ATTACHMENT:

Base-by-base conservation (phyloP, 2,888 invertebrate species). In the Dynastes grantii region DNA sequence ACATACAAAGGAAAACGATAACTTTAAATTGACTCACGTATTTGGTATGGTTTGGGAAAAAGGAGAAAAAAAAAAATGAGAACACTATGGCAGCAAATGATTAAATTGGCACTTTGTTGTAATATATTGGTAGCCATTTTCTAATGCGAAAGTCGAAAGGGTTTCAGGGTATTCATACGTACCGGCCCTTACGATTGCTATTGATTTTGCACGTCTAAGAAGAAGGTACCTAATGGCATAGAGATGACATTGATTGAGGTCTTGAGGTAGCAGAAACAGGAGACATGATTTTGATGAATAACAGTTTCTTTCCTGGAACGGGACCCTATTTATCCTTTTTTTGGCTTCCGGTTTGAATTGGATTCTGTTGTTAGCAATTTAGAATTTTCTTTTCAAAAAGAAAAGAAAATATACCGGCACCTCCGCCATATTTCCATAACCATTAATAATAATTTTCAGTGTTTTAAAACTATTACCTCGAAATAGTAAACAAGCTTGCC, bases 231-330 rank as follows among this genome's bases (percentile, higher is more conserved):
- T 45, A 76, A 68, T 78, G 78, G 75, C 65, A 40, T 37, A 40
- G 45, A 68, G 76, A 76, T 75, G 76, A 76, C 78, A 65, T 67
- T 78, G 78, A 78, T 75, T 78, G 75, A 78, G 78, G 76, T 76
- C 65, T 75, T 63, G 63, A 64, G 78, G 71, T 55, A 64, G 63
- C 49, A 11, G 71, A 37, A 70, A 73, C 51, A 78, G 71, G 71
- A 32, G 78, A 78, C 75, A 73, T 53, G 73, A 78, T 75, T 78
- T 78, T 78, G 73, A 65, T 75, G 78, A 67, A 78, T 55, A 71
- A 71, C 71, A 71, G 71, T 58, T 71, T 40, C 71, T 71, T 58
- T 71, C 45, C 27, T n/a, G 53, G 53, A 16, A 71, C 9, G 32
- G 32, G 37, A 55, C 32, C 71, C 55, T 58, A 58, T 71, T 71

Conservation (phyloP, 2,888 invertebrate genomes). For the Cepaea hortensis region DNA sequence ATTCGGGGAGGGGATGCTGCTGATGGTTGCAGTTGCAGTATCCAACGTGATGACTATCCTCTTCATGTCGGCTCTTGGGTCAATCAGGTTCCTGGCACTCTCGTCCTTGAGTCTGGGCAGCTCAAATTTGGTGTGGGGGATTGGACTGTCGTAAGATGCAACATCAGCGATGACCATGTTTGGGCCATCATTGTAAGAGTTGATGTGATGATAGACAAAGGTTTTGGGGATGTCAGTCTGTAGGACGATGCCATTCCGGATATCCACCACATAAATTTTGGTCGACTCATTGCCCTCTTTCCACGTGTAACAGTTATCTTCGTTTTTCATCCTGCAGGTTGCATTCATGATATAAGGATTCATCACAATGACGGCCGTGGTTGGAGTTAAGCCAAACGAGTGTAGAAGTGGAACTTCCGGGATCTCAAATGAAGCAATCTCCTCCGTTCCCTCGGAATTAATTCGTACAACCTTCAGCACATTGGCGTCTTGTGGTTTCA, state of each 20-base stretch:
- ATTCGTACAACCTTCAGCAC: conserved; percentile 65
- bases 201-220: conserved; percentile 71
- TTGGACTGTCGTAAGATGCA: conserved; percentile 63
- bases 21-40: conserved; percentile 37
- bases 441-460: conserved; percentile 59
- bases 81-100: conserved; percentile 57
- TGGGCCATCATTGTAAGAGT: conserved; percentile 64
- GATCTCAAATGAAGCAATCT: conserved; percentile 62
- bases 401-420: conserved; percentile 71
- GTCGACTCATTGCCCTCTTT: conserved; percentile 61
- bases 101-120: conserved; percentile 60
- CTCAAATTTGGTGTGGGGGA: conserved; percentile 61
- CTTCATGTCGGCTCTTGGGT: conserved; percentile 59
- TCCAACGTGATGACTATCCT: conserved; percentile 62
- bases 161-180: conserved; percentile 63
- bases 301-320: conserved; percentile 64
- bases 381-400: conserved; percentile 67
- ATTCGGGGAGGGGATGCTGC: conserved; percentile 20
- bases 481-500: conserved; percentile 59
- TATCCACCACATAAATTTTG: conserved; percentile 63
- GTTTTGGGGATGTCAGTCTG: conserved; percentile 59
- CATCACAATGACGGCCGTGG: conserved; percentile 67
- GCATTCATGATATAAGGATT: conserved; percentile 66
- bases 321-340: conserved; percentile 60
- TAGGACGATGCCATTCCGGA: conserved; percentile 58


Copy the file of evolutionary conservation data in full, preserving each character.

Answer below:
Base-by-base conservation (phyloP, 2,888 invertebrate species). In the Dynastes grantii region DNA sequence ACATACAAAGGAAAACGATAACTTTAAATTGACTCACGTATTTGGTATGGTTTGGGAAAAAGGAGAAAAAAAAAAATGAGAACACTATGGCAGCAAATGATTAAATTGGCACTTTGTTGTAATATATTGGTAGCCATTTTCTAATGCGAAAGTCGAAAGGGTTTCAGGGTATTCATACGTACCGGCCCTTACGATTGCTATTGATTTTGCACGTCTAAGAAGAAGGTACCTAATGGCATAGAGATGACATTGATTGAGGTCTTGAGGTAGCAGAAACAGGAGACATGATTTTGATGAATAACAGTTTCTTTCCTGGAACGGGACCCTATTTATCCTTTTTTTGGCTTCCGGTTTGAATTGGATTCTGTTGTTAGCAATTTAGAATTTTCTTTTCAAAAAGAAAAGAAAATATACCGGCACCTCCGCCATATTTCCATAACCATTAATAATAATTTTCAGTGTTTTAAAACTATTACCTCGAAATAGTAAACAAGCTTGCC, bases 231-330 rank as follows among this genome's bases (percentile, higher is more conserved):
- T 45, A 76, A 68, T 78, G 78, G 75, C 65, A 40, T 37, A 40
- G 45, A 68, G 76, A 76, T 75, G 76, A 76, C 78, A 65, T 67
- T 78, G 78, A 78, T 75, T 78, G 75, A 78, G 78, G 76, T 76
- C 65, T 75, T 63, G 63, A 64, G 78, G 71, T 55, A 64, G 63
- C 49, A 11, G 71, A 37, A 70, A 73, C 51, A 78, G 71, G 71
- A 32, G 78, A 78, C 75, A 73, T 53, G 73, A 78, T 75, T 78
- T 78, T 78, G 73, A 65, T 75, G 78, A 67, A 78, T 55, A 71
- A 71, C 71, A 71, G 71, T 58, T 71, T 40, C 71, T 71, T 58
- T 71, C 45, C 27, T n/a, G 53, G 53, A 16, A 71, C 9, G 32
- G 32, G 37, A 55, C 32, C 71, C 55, T 58, A 58, T 71, T 71

Conservation (phyloP, 2,888 invertebrate genomes). For the Cepaea hortensis region DNA sequence ATTCGGGGAGGGGATGCTGCTGATGGTTGCAGTTGCAGTATCCAACGTGATGACTATCCTCTTCATGTCGGCTCTTGGGTCAATCAGGTTCCTGGCACTCTCGTCCTTGAGTCTGGGCAGCTCAAATTTGGTGTGGGGGATTGGACTGTCGTAAGATGCAACATCAGCGATGACCATGTTTGGGCCATCATTGTAAGAGTTGATGTGATGATAGACAAAGGTTTTGGGGATGTCAGTCTGTAGGACGATGCCATTCCGGATATCCACCACATAAATTTTGGTCGACTCATTGCCCTCTTTCCACGTGTAACAGTTATCTTCGTTTTTCATCCTGCAGGTTGCATTCATGATATAAGGATTCATCACAATGACGGCCGTGGTTGGAGTTAAGCCAAACGAGTGTAGAAGTGGAACTTCCGGGATCTCAAATGAAGCAATCTCCTCCGTTCCCTCGGAATTAATTCGTACAACCTTCAGCACATTGGCGTCTTGTGGTTTCA, state of each 20-base stretch:
- ATTCGTACAACCTTCAGCAC: conserved; percentile 65
- bases 201-220: conserved; percentile 71
- TTGGACTGTCGTAAGATGCA: conserved; percentile 63
- bases 21-40: conserved; percentile 37
- bases 441-460: conserved; percentile 59
- bases 81-100: conserved; percentile 57
- TGGGCCATCATTGTAAGAGT: conserved; percentile 64
- GATCTCAAATGAAGCAATCT: conserved; percentile 62
- bases 401-420: conserved; percentile 71
- GTCGACTCATTGCCCTCTTT: conserved; percentile 61
- bases 101-120: conserved; percentile 60
- CTCAAATTTGGTGTGGGGGA: conserved; percentile 61
- CTTCATGTCGGCTCTTGGGT: conserved; percentile 59
- TCCAACGTGATGACTATCCT: conserved; percentile 62
- bases 161-180: conserved; percentile 63
- bases 301-320: conserved; percentile 64
- bases 381-400: conserved; percentile 67
- ATTCGGGGAGGGGATGCTGC: conserved; percentile 20
- bases 481-500: conserved; percentile 59
- TATCCACCACATAAATTTTG: conserved; percentile 63
- GTTTTGGGGATGTCAGTCTG: conserved; percentile 59
- CATCACAATGACGGCCGTGG: conserved; percentile 67
- GCATTCATGATATAAGGATT: conserved; percentile 66
- bases 321-340: conserved; percentile 60
- TAGGACGATGCCATTCCGGA: conserved; percentile 58